If you want to see a lot of big animals in a short time on an African vacation, don't go to the rainforest, visit the savannah! Your visit to Burgers' Safari starts at the large-windowed observation huts where you can view the cheetahs and the lion family. The path takes you along the watering hole for the animals, where the square-lipped rhinoceroses regularly go to quench their thirst. Watch the savannah landscape unfold before your eyes, home to groups of wildebeest, zebras, waterbucks, grazing antelopes, East African oryxes and giraffes. There is a mud pool near the watering hole, which the rhinos are particularly fond of in summer. Waterbucks sometimes swim in the pond in the middle of the savannah.
The enormous rock formation at the edge of the savannah is known in Africa as a "kopje", or head. Between these rocks lies a vast terrace overlooking the savannah. The raucous helmeted guineafowl provide the right sound to accompany this panorama. Just like on a real safari in an East African national park, it's not hard to find Africa's characteristic wildlife— many savannah dwellers are quite large, and the ungulates often live in herds that are hard to overlook. Nowhere else in the world is the animal biomass per square kilometre greater than in the vast, fertile grasslands of East Africa!
The East African savannah has high temperatures all year round and is subject to drought for much of the year. Most savannahs in East Africa have two rainy seasons and two dry seasons a year. Because of these climatic conditions, the herds do not stay in the same place. As soon as there has been no rain for a few days, and the grass growth decreases, zebras and wildebeest begin to migrate. The migratory routes and times do not seem to follow an innate and fixed pattern but are probably based on the prevailing food situation. Scientists suspect that animals—particularly wildebeest—can see where the rain falls from cloud formations. These animals can likely also hear thunder from afar, and even smell water from great distances.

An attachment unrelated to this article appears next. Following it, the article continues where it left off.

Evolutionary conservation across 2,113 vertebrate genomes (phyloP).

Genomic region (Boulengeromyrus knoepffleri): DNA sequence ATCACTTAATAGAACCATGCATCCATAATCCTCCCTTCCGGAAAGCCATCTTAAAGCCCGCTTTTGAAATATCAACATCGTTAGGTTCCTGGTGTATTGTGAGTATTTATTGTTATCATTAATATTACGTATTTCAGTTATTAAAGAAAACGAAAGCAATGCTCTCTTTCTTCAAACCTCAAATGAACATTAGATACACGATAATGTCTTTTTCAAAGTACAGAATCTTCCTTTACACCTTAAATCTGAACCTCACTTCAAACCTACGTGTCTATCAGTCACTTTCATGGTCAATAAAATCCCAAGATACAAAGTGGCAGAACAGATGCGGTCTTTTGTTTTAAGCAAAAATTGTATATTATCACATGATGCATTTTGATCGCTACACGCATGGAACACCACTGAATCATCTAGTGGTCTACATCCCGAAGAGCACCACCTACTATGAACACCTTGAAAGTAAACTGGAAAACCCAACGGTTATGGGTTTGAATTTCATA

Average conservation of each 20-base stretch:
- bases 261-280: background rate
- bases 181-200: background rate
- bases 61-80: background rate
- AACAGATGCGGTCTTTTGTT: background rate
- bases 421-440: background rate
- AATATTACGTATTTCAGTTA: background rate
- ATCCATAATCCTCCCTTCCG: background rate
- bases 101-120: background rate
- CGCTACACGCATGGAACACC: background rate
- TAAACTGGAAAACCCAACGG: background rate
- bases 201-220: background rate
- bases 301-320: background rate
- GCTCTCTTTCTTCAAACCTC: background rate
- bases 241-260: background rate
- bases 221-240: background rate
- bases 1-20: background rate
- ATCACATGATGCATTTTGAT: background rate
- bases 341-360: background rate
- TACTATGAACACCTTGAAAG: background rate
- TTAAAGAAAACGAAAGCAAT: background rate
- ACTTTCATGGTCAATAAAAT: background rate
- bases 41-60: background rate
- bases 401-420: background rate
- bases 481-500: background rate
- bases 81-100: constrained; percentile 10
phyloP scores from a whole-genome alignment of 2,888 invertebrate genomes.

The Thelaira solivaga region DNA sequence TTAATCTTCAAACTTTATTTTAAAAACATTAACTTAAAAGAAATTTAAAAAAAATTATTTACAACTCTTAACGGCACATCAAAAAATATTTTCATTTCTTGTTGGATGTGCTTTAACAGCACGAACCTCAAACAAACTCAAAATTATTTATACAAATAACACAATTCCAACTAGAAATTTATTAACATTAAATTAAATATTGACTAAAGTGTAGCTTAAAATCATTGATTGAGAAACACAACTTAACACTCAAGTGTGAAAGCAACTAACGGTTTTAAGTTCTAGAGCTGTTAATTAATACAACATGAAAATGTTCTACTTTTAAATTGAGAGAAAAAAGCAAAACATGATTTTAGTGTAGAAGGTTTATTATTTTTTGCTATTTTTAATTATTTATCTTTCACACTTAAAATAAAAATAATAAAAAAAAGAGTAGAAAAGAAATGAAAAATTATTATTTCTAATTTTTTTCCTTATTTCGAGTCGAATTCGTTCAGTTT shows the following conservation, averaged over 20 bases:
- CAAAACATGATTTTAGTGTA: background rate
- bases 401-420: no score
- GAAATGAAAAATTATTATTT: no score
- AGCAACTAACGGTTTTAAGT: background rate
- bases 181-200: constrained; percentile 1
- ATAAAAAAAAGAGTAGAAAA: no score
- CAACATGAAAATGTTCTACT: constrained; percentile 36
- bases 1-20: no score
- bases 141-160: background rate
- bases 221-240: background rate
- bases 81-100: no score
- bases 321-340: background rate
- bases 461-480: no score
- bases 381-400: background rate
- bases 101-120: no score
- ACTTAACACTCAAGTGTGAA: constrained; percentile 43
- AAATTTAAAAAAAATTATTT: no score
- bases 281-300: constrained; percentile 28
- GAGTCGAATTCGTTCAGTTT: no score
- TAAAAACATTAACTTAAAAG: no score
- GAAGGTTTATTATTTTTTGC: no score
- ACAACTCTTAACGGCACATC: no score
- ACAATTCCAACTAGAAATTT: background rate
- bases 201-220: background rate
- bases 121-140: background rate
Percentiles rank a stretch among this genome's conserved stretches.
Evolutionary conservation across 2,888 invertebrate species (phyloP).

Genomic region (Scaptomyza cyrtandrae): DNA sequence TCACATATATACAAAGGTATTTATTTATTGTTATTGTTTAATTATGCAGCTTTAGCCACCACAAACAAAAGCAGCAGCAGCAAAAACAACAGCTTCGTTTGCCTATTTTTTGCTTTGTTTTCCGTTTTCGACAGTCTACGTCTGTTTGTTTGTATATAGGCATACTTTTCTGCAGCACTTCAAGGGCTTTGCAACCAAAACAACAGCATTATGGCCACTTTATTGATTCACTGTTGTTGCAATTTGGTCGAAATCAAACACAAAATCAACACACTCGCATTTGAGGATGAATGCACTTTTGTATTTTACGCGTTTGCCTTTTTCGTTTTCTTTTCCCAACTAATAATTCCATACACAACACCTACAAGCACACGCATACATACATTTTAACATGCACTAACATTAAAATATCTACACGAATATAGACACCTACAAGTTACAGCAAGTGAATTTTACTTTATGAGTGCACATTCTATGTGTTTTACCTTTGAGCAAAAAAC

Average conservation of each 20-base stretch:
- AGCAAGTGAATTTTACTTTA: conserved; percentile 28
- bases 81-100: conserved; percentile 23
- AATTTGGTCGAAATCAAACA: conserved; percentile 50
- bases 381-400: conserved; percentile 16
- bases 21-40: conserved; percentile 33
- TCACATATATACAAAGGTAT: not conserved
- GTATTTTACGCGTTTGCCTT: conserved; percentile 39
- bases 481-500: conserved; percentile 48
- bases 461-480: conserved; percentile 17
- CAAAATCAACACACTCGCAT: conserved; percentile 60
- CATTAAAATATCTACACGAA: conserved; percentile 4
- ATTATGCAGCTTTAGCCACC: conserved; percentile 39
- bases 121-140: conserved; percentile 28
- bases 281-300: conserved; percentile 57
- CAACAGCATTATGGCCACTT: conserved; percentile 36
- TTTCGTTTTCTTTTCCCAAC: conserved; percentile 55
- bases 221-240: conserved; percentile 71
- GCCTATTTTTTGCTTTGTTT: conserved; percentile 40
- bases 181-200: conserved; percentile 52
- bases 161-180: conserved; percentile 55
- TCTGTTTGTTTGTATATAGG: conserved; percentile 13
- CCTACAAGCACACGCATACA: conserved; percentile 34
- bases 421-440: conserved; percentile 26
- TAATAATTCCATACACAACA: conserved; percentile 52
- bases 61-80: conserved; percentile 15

For many large herbivores, there is safety in numbers: by moving as a large herd, they increase the odds of survival for each individual animal. Antelopes and zebras often seek out giraffes, whose long necks make them the "lookout towers of the savannah". As soon as a hungry, hunting lion or leopard is spotted, one animal will sound the alarm, and the whole herd starts moving. The predators are confronted by a single, moving mass, and have to try to isolate one or more animals from the group for a successful kill. Moving together increases safety, and thereby their chance of survival.
It also helps that the various animal species have often developed their own food strategies, so competition among species is limited. The most striking example is the giraffe, which, due to its length, is the only species of herbivore that can reach the tender, young leaves at the top of the trees. Because zebras, wildebeest and gazelles often eat different parts of the savannah grass, they literally and figuratively stay out of each other's way. The wildebeest calves are also all born in close succession in a short period. Because a group of calves is born more or less at the same time, the odds of survival of each animal are increased. If calves were born a few at a time throughout the year, there would always be an easy meal available to predators.